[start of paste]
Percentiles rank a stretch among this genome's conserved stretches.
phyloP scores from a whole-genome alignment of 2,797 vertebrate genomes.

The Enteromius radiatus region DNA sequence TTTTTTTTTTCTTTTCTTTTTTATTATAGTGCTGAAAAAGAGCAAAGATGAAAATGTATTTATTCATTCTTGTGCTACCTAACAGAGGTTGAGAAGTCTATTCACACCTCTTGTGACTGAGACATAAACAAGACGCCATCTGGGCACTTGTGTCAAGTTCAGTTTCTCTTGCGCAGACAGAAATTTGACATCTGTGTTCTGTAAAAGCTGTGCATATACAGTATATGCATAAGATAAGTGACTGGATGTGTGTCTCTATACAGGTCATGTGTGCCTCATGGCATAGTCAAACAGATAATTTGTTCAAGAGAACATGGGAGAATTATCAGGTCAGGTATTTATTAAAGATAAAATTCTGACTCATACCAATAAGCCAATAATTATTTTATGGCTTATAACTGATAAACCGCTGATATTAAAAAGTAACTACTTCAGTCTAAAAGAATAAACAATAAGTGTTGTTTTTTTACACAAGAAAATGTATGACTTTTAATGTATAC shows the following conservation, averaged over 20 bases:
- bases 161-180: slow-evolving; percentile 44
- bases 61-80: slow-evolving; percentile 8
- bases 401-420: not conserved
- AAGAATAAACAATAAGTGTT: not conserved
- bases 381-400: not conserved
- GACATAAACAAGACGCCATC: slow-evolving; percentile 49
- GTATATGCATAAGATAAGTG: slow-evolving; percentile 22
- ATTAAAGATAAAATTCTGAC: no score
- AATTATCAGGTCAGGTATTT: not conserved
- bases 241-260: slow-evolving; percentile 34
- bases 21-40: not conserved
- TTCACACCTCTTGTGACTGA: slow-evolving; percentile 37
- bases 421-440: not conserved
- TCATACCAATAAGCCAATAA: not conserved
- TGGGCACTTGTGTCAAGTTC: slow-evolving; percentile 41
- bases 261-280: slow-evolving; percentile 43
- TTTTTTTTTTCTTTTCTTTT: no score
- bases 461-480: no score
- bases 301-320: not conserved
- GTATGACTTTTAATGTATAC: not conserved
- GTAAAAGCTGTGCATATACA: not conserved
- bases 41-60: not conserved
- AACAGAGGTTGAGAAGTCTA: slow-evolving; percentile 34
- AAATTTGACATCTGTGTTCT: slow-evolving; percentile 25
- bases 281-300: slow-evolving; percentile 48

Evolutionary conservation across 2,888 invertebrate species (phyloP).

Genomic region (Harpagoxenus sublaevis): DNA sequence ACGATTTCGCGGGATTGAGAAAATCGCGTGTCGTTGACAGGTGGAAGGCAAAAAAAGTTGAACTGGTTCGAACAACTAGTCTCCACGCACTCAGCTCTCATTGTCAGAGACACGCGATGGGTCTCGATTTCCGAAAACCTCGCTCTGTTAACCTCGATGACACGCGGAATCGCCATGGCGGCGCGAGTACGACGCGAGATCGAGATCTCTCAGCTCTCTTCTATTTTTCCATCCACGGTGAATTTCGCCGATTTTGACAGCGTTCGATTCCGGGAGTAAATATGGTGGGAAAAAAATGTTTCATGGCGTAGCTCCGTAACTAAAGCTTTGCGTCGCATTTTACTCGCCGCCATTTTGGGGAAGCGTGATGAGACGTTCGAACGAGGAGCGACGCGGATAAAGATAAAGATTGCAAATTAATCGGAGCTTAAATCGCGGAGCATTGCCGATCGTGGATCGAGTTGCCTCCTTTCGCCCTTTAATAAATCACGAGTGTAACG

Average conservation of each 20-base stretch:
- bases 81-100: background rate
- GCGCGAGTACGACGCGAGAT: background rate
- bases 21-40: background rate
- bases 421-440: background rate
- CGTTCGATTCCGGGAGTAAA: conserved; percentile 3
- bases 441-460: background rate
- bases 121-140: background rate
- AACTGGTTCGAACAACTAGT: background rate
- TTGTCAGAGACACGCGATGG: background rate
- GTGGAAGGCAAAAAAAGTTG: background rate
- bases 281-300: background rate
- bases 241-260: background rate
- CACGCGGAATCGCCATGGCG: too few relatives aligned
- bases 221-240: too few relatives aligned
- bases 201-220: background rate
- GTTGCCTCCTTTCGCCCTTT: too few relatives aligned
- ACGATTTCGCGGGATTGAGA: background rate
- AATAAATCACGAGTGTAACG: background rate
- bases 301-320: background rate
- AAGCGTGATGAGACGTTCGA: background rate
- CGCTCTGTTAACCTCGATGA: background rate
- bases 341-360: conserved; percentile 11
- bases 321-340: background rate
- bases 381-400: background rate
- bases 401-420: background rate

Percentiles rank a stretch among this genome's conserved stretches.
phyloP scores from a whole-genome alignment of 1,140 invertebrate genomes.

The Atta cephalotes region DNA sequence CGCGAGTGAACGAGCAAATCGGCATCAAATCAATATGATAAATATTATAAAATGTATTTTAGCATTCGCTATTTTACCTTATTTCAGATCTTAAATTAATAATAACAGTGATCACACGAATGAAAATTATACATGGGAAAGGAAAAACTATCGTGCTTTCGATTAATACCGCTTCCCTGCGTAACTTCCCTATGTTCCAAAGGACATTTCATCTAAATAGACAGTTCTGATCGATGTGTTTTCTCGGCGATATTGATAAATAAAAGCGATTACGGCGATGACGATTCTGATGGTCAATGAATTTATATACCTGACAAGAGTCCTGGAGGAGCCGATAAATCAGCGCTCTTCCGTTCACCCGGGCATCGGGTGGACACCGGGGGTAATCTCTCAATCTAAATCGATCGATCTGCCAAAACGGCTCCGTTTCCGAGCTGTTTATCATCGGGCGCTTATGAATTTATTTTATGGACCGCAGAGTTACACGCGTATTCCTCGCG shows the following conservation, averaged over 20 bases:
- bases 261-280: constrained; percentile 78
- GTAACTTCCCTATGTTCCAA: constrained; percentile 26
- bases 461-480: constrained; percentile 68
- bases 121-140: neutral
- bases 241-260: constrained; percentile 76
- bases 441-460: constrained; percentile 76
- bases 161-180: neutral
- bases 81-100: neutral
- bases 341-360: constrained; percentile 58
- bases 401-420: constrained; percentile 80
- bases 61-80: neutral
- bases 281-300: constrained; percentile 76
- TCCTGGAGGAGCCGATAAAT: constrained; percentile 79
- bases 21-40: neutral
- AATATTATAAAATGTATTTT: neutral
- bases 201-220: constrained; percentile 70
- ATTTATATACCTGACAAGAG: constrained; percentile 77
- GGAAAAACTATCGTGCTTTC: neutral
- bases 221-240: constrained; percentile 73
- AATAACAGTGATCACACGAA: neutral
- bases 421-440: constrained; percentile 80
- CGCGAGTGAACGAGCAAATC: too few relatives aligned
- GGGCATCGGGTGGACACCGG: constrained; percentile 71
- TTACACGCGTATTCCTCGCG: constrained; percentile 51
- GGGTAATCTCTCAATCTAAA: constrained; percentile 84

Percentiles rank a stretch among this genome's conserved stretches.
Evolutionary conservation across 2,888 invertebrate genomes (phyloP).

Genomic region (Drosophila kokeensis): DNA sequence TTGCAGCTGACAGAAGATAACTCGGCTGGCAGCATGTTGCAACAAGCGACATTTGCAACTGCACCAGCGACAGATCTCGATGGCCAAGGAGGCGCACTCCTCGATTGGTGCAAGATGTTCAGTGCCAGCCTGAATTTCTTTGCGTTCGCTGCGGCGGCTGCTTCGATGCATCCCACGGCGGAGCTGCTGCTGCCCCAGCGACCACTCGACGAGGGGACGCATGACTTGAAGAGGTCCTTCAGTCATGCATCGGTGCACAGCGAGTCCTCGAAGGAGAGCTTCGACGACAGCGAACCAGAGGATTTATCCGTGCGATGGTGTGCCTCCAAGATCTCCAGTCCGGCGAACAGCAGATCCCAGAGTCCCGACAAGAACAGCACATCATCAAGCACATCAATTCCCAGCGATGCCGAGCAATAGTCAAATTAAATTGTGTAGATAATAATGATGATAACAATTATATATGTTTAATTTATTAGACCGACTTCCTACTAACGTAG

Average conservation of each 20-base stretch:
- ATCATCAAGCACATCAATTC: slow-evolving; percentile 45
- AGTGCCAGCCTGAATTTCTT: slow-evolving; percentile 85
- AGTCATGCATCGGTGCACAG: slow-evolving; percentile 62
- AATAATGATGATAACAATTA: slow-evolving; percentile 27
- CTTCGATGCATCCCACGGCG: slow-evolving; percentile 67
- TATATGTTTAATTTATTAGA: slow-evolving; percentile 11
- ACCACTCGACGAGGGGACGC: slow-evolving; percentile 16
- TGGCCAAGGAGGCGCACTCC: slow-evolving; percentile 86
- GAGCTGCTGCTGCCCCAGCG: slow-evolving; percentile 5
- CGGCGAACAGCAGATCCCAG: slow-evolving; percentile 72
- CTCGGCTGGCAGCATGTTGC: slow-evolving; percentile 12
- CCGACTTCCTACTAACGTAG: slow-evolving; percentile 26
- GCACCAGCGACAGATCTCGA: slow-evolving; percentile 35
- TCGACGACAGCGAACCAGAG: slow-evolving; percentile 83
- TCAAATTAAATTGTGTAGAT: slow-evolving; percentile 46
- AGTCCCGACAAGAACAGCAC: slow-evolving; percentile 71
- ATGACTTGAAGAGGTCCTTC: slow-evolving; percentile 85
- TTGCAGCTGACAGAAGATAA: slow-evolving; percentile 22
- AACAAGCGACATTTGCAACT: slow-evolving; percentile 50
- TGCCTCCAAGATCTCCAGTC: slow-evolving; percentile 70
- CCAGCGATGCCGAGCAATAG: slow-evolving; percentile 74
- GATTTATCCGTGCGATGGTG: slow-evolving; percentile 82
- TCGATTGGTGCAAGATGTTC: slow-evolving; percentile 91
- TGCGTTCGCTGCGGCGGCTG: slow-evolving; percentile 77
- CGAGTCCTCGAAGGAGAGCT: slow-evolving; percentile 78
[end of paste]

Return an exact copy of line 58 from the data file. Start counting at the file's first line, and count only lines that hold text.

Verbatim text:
phyloP scores from a whole-genome alignment of 1,140 invertebrate genomes.